Newt Gingrich announced this morning that he would be taking the weekend off in order to “pace” himself. So what will Newt be doing this weekend? He has a book signing scheduled in Virginia and then he will be attending his wife’s French horn concert. The only event Newt has scheduled is a tele-townhall Sunday evening.
With voting in Iowa being a mere 17 days away, it seems an odd time to take a weekend off. One would think that Newt, given his falling poll numbers, would be working feverishly (like the other candidates) to solidify his support and build a strong organization as we head into voting season. Apparently that’s not Newt’s top priority.
The question has been hinted at before by large media outlets but none have just come out and said it, “Does Gingrich even want to be president?” Or perhaps more appropriately, “Does Gingrich have the ‘fire in the belly’ to run for president and take on Obama in the fall?” Remember, Obama is going to have almost one billion dollars of campaign funds at his disposal to defeat the Republican challenger. Conservatives will need a highly motivated, energized and passionate candidate to challenge Obama.
Last summer Newt’s entire staff resigned in protest because, according to them, “Newt wasn’t taking running for president seriously.” Newt had disappeared for a week prior to the resignations and no one in his staff knew where Gingrich had gone. Only when Gingrich returned did they learn that Newt had been gone for a week on a luxury cruise through the Greek Isles with his wife. Understandably, Newt’s staff was furious at the candidate’s disregard for his own campaign. The staff later claimed that Newt seemed more concerned about selling books and DVD’s than running for president.
The New York Times recently wrote of the experience saying:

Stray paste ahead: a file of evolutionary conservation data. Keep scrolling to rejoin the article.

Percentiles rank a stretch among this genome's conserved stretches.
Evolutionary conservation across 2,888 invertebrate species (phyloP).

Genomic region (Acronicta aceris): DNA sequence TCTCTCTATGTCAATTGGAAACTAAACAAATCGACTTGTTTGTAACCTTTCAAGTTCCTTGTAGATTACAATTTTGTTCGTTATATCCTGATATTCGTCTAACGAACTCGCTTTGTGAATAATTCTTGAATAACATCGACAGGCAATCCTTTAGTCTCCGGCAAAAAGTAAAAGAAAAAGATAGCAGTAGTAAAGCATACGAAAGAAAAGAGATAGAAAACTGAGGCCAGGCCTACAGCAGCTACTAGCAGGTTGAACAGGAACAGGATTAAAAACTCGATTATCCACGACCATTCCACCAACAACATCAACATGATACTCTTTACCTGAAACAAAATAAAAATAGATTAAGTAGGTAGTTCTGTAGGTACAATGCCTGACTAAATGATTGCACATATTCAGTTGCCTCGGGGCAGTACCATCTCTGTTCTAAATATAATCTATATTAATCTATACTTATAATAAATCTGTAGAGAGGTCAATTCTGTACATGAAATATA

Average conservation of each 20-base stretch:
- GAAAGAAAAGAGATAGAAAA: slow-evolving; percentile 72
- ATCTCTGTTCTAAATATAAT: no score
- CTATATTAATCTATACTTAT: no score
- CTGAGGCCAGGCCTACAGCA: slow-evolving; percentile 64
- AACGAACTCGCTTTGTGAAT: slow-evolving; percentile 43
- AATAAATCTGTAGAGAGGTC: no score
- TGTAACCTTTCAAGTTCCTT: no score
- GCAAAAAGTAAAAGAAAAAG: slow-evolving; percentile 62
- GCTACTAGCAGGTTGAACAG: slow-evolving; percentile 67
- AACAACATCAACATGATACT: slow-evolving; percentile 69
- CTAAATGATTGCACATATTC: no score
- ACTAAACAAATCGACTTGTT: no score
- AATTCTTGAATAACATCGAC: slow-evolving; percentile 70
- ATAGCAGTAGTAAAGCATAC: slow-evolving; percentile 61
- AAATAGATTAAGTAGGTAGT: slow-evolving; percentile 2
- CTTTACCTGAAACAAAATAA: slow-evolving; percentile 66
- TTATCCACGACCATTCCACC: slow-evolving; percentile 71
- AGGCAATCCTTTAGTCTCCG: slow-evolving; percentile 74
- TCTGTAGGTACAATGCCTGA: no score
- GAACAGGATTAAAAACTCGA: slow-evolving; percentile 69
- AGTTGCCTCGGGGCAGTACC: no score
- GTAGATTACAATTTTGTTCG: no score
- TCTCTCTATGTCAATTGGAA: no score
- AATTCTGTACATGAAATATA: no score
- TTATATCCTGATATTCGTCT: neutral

When Mr. Gingrich was an also-ran earlier in the year, there was speculation that he was mainly seeking to raise his value as an author and a paid television commentator. Observers pointed to Mike Huckabee, who won the 2008 Iowa caucuses, dropped out of the race soon after but ended up with his own Fox News show.
“Pat Buchanan perfected this process years ago,” said Rick Tyler, a former longtime aide and a co-writer with Mr. Gingrich. “Pat would go run for president and then get a better contract with CNN. Others picked up on it.”
Newt responded to these accusations from his staff by saying that he was running an “unconventional campaign” and a “solutions-oriented campaign.” After months of watching Gingrich on the trail, it appears that an “unconventional campaign” is simply a euphemism for a “publicity campaign” where the “solutions” for America are conveniently located in his many books and DVD’s which can be purchased at a very reasonable price. Mr. Gingrich has figured out that running for president doesn’t have to cost a lot of money if you do it the “right” way. In fact it can be very lucrative.
The New York Times goes on to say:
Experienced campaign strategists cannot recall a top-tier contender devoting so much time to pitching products while seeking the White House. Mitt Romney, who also has a book out, has never sold it while stumping, his campaign said. President Obama, a best-selling author in 2007, did not incorporate sales events into campaign appearances, according to a spokesman for his re-election committee.
Mr. Gingrich’s devotion to book-selling, Republican strategists said, raises questions about the propriety of a candidate who is generating personal income while seeking the White House, as well as whether he is making the optimum use of limited campaign time.
Conservatives need a candidate with the energy and drive to take on President Obama in the fall, not one that is going to take a break 17 days before voting season in order to “pace” himself. But more importantly, America needs a candidate who is more concerned with helping America rather than helping himself.